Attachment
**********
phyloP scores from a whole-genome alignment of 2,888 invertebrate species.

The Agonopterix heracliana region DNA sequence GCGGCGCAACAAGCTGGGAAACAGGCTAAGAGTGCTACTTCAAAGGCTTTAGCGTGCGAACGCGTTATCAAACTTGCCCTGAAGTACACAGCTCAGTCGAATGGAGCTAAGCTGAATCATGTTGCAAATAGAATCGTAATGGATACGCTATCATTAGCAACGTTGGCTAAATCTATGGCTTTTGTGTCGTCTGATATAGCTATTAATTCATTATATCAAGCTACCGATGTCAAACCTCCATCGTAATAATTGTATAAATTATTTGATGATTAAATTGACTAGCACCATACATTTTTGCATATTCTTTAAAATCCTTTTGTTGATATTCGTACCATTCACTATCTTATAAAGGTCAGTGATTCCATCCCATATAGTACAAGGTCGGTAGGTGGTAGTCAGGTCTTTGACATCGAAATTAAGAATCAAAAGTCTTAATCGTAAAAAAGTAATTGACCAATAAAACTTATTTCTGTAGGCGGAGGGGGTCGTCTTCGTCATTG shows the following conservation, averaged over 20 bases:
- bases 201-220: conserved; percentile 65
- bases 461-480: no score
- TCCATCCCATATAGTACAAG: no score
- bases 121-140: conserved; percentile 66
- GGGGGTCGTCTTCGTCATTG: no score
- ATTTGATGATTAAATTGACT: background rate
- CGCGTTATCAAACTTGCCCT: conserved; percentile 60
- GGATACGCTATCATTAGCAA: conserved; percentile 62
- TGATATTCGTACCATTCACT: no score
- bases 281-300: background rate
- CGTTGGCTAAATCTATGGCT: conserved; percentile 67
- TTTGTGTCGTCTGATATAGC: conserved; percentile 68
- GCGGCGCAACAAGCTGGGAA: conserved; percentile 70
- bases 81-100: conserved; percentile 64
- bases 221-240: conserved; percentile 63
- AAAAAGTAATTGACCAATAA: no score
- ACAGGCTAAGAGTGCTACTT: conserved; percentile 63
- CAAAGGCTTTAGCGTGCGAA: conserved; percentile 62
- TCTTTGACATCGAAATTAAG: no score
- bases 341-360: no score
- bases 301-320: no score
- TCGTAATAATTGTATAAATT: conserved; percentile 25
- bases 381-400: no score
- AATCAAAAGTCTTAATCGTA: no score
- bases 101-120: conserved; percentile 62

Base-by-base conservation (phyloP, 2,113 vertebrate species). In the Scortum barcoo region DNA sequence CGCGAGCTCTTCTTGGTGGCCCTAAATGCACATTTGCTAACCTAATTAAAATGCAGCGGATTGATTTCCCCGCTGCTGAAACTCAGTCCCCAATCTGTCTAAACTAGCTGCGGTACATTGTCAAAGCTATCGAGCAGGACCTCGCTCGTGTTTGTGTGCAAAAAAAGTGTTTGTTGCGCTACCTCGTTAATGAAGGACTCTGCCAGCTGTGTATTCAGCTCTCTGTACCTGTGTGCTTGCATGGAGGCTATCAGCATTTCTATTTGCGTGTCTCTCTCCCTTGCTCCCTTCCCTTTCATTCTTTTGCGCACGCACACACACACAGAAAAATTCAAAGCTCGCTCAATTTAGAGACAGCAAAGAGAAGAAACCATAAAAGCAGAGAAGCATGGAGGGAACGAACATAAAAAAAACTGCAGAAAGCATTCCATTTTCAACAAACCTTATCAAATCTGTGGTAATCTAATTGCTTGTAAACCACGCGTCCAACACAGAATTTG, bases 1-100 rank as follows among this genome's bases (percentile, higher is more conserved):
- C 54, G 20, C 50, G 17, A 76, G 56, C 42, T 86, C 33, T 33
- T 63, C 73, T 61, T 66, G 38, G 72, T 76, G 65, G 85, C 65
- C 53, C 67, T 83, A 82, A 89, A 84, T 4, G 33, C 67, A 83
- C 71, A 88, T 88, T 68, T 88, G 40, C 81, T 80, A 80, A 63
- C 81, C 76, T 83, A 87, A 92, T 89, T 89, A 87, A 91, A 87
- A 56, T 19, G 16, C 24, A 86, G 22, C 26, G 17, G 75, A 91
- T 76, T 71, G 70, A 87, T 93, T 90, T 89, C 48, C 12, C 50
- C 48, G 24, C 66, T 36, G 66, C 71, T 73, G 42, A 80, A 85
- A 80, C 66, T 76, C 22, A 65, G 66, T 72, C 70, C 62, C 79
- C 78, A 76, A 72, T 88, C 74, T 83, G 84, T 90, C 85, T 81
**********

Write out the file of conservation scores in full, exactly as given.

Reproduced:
phyloP scores from a whole-genome alignment of 2,888 invertebrate species.

The Agonopterix heracliana region DNA sequence GCGGCGCAACAAGCTGGGAAACAGGCTAAGAGTGCTACTTCAAAGGCTTTAGCGTGCGAACGCGTTATCAAACTTGCCCTGAAGTACACAGCTCAGTCGAATGGAGCTAAGCTGAATCATGTTGCAAATAGAATCGTAATGGATACGCTATCATTAGCAACGTTGGCTAAATCTATGGCTTTTGTGTCGTCTGATATAGCTATTAATTCATTATATCAAGCTACCGATGTCAAACCTCCATCGTAATAATTGTATAAATTATTTGATGATTAAATTGACTAGCACCATACATTTTTGCATATTCTTTAAAATCCTTTTGTTGATATTCGTACCATTCACTATCTTATAAAGGTCAGTGATTCCATCCCATATAGTACAAGGTCGGTAGGTGGTAGTCAGGTCTTTGACATCGAAATTAAGAATCAAAAGTCTTAATCGTAAAAAAGTAATTGACCAATAAAACTTATTTCTGTAGGCGGAGGGGGTCGTCTTCGTCATTG shows the following conservation, averaged over 20 bases:
- bases 201-220: conserved; percentile 65
- bases 461-480: no score
- TCCATCCCATATAGTACAAG: no score
- bases 121-140: conserved; percentile 66
- GGGGGTCGTCTTCGTCATTG: no score
- ATTTGATGATTAAATTGACT: background rate
- CGCGTTATCAAACTTGCCCT: conserved; percentile 60
- GGATACGCTATCATTAGCAA: conserved; percentile 62
- TGATATTCGTACCATTCACT: no score
- bases 281-300: background rate
- CGTTGGCTAAATCTATGGCT: conserved; percentile 67
- TTTGTGTCGTCTGATATAGC: conserved; percentile 68
- GCGGCGCAACAAGCTGGGAA: conserved; percentile 70
- bases 81-100: conserved; percentile 64
- bases 221-240: conserved; percentile 63
- AAAAAGTAATTGACCAATAA: no score
- ACAGGCTAAGAGTGCTACTT: conserved; percentile 63
- CAAAGGCTTTAGCGTGCGAA: conserved; percentile 62
- TCTTTGACATCGAAATTAAG: no score
- bases 341-360: no score
- bases 301-320: no score
- TCGTAATAATTGTATAAATT: conserved; percentile 25
- bases 381-400: no score
- AATCAAAAGTCTTAATCGTA: no score
- bases 101-120: conserved; percentile 62

Base-by-base conservation (phyloP, 2,113 vertebrate species). In the Scortum barcoo region DNA sequence CGCGAGCTCTTCTTGGTGGCCCTAAATGCACATTTGCTAACCTAATTAAAATGCAGCGGATTGATTTCCCCGCTGCTGAAACTCAGTCCCCAATCTGTCTAAACTAGCTGCGGTACATTGTCAAAGCTATCGAGCAGGACCTCGCTCGTGTTTGTGTGCAAAAAAAGTGTTTGTTGCGCTACCTCGTTAATGAAGGACTCTGCCAGCTGTGTATTCAGCTCTCTGTACCTGTGTGCTTGCATGGAGGCTATCAGCATTTCTATTTGCGTGTCTCTCTCCCTTGCTCCCTTCCCTTTCATTCTTTTGCGCACGCACACACACACAGAAAAATTCAAAGCTCGCTCAATTTAGAGACAGCAAAGAGAAGAAACCATAAAAGCAGAGAAGCATGGAGGGAACGAACATAAAAAAAACTGCAGAAAGCATTCCATTTTCAACAAACCTTATCAAATCTGTGGTAATCTAATTGCTTGTAAACCACGCGTCCAACACAGAATTTG, bases 1-100 rank as follows among this genome's bases (percentile, higher is more conserved):
- C 54, G 20, C 50, G 17, A 76, G 56, C 42, T 86, C 33, T 33
- T 63, C 73, T 61, T 66, G 38, G 72, T 76, G 65, G 85, C 65
- C 53, C 67, T 83, A 82, A 89, A 84, T 4, G 33, C 67, A 83
- C 71, A 88, T 88, T 68, T 88, G 40, C 81, T 80, A 80, A 63
- C 81, C 76, T 83, A 87, A 92, T 89, T 89, A 87, A 91, A 87
- A 56, T 19, G 16, C 24, A 86, G 22, C 26, G 17, G 75, A 91
- T 76, T 71, G 70, A 87, T 93, T 90, T 89, C 48, C 12, C 50
- C 48, G 24, C 66, T 36, G 66, C 71, T 73, G 42, A 80, A 85
- A 80, C 66, T 76, C 22, A 65, G 66, T 72, C 70, C 62, C 79
- C 78, A 76, A 72, T 88, C 74, T 83, G 84, T 90, C 85, T 81